On August 24th, 2009, CDC representatives at the National HIV Conference in Atlanta, Georgia reported that gay men and other MSM (men who have sex with men) are 50 times more likely to have HIV than heterosexual women or straight men. The report is not yet available at the CDC website and interestingly, only the “gay” newspapers have picked it up as a worthy news story (thus far).

This statistic is reported as confirming, in emphatic terms, the disproportionate impact of HIV/AIDS on gay and bisexual men of all races and ethnicities. It also recognizes that the highest impact is on African-American men. This announcement is crucial in a few key ways:

First, while there is no cure for HIV or AIDS (and a partially effective vaccine–soon to be another post), many in the US have had access to anti retroviral medications (ARVs) for decades. Many people therefore assume that HIV prevalence has leveled off and that there are very few NEW HIV cases in the US. This is simply not the case. We have a truly problematic epidemic here in the US, and the numbers clearly show us that certain populations are even more at risk than we knew.

This leads me to my second point: Our resources should be aligned to reflect where the risk is. It is not clear that this is happening, particularly in communities of color.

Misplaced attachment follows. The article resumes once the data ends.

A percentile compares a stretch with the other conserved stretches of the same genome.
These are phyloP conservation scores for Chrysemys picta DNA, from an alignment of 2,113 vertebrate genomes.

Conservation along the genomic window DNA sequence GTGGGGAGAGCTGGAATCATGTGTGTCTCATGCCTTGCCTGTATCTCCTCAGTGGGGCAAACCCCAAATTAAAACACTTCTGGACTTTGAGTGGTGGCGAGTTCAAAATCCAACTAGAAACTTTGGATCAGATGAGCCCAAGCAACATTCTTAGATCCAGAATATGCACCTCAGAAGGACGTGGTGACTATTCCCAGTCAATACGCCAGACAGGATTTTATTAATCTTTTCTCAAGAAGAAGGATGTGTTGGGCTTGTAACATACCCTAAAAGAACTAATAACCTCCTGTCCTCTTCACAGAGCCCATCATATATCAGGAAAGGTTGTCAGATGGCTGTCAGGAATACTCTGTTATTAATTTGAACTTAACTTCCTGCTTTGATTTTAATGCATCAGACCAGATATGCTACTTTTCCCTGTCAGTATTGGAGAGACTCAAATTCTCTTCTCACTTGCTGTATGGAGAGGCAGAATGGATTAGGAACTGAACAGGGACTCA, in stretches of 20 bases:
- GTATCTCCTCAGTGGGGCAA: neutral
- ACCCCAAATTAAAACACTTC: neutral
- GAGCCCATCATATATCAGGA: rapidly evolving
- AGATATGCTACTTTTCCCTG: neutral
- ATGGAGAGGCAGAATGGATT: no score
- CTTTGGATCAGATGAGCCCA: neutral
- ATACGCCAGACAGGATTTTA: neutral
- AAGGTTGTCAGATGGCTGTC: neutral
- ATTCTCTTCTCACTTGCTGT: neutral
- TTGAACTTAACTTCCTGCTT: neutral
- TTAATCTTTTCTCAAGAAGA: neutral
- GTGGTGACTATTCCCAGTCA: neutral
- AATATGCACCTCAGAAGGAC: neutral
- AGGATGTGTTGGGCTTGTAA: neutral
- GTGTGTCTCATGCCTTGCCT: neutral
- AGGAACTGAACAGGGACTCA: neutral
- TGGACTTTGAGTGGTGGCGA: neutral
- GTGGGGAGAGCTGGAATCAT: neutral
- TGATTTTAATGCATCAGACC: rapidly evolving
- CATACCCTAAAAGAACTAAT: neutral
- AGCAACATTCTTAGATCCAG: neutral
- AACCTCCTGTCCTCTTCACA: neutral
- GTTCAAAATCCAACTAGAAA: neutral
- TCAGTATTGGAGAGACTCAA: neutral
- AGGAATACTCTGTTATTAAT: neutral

This new announcement tells us, in a convincing and unrelenting way that there is a disproportionate impact on MSM.

So, it’s clear that there’s a huge problem here. Still, I have some critical questions about this report.

1)  First, is there a differential risk between gay men, bi men, and MSM who may not identify as “gay” or “bi” ? Why not report the difference in risk between gay men, bi men, and MSM?

2)  Second, what is the difference between:

a) the risk among gay men, bi men, and MSM (as a category and separately, since they lumped them all together) compared to risk among heterosexual women and b) the risk among gay men, bi men, and MSM (as a category and separately) compared to risk among heterosexual men?

If there is a difference there, shouldn’t we also report that? If we don’t separate out analyses (a) and (b), don’t we unnecessarily set up a “heterosexual” and “minority sexuality” binary?

3)  Further, given that (a) and (b) were not analyzed and presented and given that heterosexual women are experiencing rapid increases in risk in some populations, how can we assure that resources aren’t needlessly pulled from them due to the way the data is being presented?

I have more thoughts, but I’ll stop there for now. There are many interesting framings of data that we can offer that rely on categories of gender or sexuality. We should do both at once. I am proud of my Centers for Disease Control for coming out, so to speak, with these newest figures, and as usual, I look forward to even more figures if these are also bravely revealed. Nuance, not simplicity helps—just as we find in media sound bites.